www.philaphotoarts.org

About PNC Arts Alive

PNC Arts Alive is a multi-year initiative of the PNC Foundation, which receives its principal funding from The PNC Financial Services Group, Inc. The goal of PNC Arts Alive is to help area residents gain access to the arts and to help arts organizations expand and engage audiences. For more information visit www.pncartsalive.com.

About the John S. and James L. Knight Foundation

Knight Foundation supports transformational ideas that promote quality journalism, advance media innovation, engage communities and foster the arts. The foundation believes that democracy thrives when people and communities are informed and engaged. For more, visit KnightFoundation.org.

For more information please contact:

Grace Miller, Director’s Assistant grace@philaphotoarts.org

215-232-5678

www.philaphotoarts.org

Philly Photo Day 2014, DoN BrewerDoN Brewer, digital photo, Philly Photo Day 2014. Prints available at Philadelphia Photo Arts Center

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Roger Ricco

Roger Ricco, SAVERY GallerySAVERY Gallery is thrilled to announce the upcoming exhibition: Roger Ricco : Paintings & Photography showing in Philadelphia from Friday May 8th, through Sunday June 14, 2015. There will be a reception for the artist on Friday May 8th, from 6 to 9pm and an Artist’s Talk on Saturday May 23. SAVERY Gallery 319 N. 11th Street Philadelphia PA 19107 267-687-7769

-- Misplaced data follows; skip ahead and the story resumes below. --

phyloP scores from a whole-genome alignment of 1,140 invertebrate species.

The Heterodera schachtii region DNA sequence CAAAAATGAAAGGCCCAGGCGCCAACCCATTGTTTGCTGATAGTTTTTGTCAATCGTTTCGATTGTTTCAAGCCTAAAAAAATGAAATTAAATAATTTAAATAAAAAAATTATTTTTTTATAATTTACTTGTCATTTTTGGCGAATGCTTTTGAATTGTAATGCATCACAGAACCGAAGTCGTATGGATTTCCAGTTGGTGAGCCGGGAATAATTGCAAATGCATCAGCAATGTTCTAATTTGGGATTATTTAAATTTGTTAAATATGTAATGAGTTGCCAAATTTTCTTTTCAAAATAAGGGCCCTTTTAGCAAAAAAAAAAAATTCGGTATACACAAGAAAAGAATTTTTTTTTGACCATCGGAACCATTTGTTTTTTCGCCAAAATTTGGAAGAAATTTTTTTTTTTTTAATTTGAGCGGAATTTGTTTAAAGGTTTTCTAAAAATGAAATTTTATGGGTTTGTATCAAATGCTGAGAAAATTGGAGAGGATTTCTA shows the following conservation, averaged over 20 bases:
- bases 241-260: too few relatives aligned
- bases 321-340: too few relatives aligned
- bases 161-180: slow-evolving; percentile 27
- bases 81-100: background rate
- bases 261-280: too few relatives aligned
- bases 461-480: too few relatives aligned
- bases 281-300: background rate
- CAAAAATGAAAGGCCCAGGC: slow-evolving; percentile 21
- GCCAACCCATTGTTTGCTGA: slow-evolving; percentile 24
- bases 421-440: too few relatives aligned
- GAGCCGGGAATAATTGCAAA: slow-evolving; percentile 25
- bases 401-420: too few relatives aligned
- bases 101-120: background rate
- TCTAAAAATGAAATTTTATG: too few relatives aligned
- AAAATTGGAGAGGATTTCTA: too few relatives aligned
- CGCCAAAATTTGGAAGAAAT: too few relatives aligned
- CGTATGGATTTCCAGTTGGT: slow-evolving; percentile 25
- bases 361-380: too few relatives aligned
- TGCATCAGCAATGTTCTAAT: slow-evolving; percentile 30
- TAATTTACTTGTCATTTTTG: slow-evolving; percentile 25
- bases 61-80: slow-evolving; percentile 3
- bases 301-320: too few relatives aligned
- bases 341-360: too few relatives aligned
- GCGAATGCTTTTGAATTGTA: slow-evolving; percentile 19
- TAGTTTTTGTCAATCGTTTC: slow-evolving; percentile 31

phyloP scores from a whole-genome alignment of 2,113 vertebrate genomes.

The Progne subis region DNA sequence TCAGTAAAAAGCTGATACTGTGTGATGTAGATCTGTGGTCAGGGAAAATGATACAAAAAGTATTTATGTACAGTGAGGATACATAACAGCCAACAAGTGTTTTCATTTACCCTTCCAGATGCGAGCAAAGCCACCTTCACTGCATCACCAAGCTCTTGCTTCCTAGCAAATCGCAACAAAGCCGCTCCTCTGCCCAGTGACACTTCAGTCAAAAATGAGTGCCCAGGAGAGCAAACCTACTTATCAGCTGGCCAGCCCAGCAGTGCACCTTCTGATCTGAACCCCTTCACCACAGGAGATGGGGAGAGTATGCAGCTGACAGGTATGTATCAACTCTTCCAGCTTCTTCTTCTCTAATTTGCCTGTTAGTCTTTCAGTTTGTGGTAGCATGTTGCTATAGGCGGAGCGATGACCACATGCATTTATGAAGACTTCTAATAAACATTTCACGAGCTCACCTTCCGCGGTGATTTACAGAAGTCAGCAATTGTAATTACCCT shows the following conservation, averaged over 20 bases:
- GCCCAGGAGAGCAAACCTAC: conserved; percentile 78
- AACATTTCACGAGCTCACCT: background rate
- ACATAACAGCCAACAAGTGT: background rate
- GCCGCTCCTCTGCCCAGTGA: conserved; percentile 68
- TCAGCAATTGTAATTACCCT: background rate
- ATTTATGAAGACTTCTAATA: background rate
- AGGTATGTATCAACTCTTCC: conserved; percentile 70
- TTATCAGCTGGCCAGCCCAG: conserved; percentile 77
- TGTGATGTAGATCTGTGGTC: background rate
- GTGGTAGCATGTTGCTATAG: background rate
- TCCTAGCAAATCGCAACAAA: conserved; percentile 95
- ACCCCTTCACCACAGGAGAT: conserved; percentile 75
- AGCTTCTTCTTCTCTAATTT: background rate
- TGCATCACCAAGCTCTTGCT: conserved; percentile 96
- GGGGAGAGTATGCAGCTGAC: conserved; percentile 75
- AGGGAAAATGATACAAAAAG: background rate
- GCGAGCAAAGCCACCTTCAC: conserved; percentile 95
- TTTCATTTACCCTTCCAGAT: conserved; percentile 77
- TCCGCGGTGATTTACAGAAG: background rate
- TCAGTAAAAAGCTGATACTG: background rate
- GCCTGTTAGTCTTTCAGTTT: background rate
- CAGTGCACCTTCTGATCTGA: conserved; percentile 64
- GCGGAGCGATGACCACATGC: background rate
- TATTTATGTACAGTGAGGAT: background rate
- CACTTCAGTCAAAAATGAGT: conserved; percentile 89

Roger Ricco : Paintings & Photography features work that spans from 2008 until today. Large scale paintings on canvas interspersed with digitally captured photographs line the walls of the main gallery and a collection of smaller photographs from his Eclipse series is displayed in the adjoining annex gallery. Heavily influenced by nature, the subjects are: flora, rock, jungle, birds, grottoes, as well as geometry and celestial beings. The artist employs photographic reference images, movie stills, fabricated tabletop “sets” and manipulations of scale as starting points for his technical exploration.

The paintings use a carefully limited dark palette full of inky blacks, grays and silvery-greens, no doubt influenced by the Northern light that filters through the enormous wall of glass in the artist’s Woodstock home and studio. Splashes of pinks, purples and cobalt blue add a luminosity, and a surprising femininity. Many of the works in the Jungle Dreaming series are dyptichs, connecting lines from one canvas to the other. His subjects emerge from dark washes of background with energetic marks as lighter, more detailed and recognizable plants, animals and environments. The larger individual canvases (some as large as 48×48) are representations of natural formations, bodies of water and looming natural occurrences, devoid of any evidence of humans or animals. The work presents nature that has been framed or captured elsewhere first, then investigates, follows, manipulates and finds moments of illumination. An other-worldly quality reverberates throughout the work.